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Allman Brothers Band: Coliseum flashback

With all the talk of the Allman Brothers calling it quits at year’s end, cherished concert memories are bound to resurface. No doubt, one of those remarkable shows was the Allman Brothers Band live at the Nassau Coliseum on May 1, 1973. Exactly one year after the Coliseum first opened its doors to the public, the Allmans hit the stage in Uniondale for a triumphant post-Duane Southern rock and roadhouse blues celebration. Gregg Allman, Dickey Betts and the rest of the crew served up a memorable evening.

The Allman Brothers will be calling it quits at the end of the year.
Photo by Cory Schwartz/Getty Images

The official archives

The ABB’s remarkable Long Island appearance in 1973 was captured on a popular bootleg that floated around for years. Then, in 2013, the band’s recording label issued an official version. The company must have agreed that the group’s rockin’ Coliseum fest was a winner, all two hours, 35 minutes and 50 seconds.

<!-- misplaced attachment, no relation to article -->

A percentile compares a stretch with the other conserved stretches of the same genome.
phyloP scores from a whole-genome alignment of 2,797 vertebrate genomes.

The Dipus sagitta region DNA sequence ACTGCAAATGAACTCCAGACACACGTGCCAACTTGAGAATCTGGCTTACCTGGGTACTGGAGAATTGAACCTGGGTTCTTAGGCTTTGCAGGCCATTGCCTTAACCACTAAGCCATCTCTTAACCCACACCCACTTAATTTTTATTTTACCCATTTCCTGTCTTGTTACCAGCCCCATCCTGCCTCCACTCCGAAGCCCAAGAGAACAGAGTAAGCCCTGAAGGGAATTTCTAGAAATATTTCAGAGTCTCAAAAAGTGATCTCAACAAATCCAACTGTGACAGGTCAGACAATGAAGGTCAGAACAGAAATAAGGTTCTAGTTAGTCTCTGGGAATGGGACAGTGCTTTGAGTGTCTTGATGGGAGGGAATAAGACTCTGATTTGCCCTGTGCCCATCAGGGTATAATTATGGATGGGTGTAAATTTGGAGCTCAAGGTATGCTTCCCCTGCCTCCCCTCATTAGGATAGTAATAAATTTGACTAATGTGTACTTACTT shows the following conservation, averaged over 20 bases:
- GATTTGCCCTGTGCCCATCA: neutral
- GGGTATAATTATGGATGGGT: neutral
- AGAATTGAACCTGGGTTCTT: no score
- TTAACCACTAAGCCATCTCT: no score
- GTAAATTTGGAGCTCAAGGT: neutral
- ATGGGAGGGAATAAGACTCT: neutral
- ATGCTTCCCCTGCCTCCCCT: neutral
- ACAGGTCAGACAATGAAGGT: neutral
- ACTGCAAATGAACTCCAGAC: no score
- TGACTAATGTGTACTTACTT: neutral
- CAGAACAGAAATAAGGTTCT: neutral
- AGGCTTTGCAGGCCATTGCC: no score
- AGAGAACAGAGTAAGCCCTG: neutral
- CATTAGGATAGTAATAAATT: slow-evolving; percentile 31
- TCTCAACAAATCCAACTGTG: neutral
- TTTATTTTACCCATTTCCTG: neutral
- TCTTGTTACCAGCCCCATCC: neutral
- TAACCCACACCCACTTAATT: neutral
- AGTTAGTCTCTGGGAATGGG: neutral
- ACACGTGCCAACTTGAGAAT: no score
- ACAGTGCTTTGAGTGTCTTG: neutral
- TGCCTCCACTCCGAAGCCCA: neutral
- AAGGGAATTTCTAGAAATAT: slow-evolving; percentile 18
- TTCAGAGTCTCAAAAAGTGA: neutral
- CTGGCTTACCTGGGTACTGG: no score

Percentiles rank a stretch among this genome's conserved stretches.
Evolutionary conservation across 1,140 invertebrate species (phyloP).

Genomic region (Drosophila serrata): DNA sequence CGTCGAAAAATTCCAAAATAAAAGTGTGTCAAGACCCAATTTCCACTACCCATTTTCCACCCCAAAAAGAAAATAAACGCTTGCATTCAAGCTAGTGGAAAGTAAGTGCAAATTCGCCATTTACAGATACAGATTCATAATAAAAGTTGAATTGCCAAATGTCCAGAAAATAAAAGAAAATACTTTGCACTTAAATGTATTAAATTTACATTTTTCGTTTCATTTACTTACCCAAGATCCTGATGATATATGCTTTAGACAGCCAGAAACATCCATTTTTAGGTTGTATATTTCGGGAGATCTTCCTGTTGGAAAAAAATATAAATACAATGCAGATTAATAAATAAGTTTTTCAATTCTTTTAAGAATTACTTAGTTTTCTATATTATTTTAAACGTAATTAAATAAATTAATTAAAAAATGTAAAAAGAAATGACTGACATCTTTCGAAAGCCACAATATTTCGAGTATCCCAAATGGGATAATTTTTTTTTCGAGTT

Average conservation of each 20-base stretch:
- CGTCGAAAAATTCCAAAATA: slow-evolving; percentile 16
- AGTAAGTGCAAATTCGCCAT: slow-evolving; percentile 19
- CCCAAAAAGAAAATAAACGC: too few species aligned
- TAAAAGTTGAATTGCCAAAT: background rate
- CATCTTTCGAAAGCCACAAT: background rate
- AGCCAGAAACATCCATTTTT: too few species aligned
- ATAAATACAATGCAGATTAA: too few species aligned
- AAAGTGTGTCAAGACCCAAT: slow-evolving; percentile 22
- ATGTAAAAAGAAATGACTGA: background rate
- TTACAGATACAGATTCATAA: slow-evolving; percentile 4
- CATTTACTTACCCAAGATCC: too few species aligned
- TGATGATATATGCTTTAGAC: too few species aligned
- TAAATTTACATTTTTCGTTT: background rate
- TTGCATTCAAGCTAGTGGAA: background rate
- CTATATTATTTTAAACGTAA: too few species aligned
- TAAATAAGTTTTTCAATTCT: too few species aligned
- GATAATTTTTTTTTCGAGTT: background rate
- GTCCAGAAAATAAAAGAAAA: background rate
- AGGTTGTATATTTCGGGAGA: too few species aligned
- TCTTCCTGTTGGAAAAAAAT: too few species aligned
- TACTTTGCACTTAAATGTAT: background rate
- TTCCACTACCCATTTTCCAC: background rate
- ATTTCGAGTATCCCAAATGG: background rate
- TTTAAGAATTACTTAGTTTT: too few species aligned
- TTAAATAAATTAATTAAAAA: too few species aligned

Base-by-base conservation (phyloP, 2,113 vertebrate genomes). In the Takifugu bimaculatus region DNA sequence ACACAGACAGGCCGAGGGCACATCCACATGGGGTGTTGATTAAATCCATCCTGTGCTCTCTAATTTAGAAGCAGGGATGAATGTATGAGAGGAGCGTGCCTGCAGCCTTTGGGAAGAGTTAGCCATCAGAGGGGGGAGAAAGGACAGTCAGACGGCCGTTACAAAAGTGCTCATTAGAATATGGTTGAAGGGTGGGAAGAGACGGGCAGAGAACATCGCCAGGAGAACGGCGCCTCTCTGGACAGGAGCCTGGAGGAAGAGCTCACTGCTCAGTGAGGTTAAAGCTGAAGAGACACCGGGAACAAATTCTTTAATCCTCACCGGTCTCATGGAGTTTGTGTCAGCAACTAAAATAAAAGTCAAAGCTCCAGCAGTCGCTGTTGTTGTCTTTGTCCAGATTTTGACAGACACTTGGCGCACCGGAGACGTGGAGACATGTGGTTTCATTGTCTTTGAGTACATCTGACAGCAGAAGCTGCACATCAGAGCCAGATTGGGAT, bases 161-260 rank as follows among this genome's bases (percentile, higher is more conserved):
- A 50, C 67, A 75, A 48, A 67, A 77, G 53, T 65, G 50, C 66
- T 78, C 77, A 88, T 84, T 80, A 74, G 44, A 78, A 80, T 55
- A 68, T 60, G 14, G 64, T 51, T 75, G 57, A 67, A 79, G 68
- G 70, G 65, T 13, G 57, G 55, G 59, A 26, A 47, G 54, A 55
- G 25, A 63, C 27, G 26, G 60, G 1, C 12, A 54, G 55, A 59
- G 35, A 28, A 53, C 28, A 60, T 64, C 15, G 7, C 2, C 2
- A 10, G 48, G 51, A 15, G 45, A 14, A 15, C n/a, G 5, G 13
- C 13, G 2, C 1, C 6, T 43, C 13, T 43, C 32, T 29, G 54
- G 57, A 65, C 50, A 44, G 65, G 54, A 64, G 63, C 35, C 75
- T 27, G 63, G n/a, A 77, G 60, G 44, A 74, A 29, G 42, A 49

After Duane Allman’s infamous death-by-peach-truck motorcycle accident on Oct. 29, 1971 and then bassist Berry Oakley’s passing on Nov. 1, 1972, also from a motorcycle crash just blocks from where Duane lost his life, naturally the band was sent reeling. But they eventually regrouped into a jam band powerhouse, thanks to Greggs’s incredible talent and Dickey’s extraordinary picking. Oh yeah, and the Gibson Les Paul guitars and Marshall amplifiers. After all, where would the Allman Brothers be without that classic Gibson-to-Marshall tone?

Allman nuggets and Dickey’s shredding

Speaking of Les Pauls, Betts had them cranking at the Coliseum gig. The album Nassau Coliseum, NY 5/1/73, the fourth in the ABB’s archival series, is your proof. Just take a listen and you’ll find the collection resembles an Allman Brothers greatest hits anthology. Most of the gems are here, including “Wasted Words,” “Done Somebody Wrong,” “Stormy Monday” and “Statesboro Blues.”

But the favorites from the Coliseum set list are “Jessica,” “Come and Go Blues” and “Ramblin’ Man.” The trio of tunes is a mixture of what was up to then, some old and new. You will notice two of the three songs were written by Dickey Betts. The only minus in the 16 song two-disc set is the sound quality. It is less than perfect, but that only adds to the authenticity of the recording. Nevertheless, the Allman Brothers Band Coliseum show from 5/1/73 remains a favorite.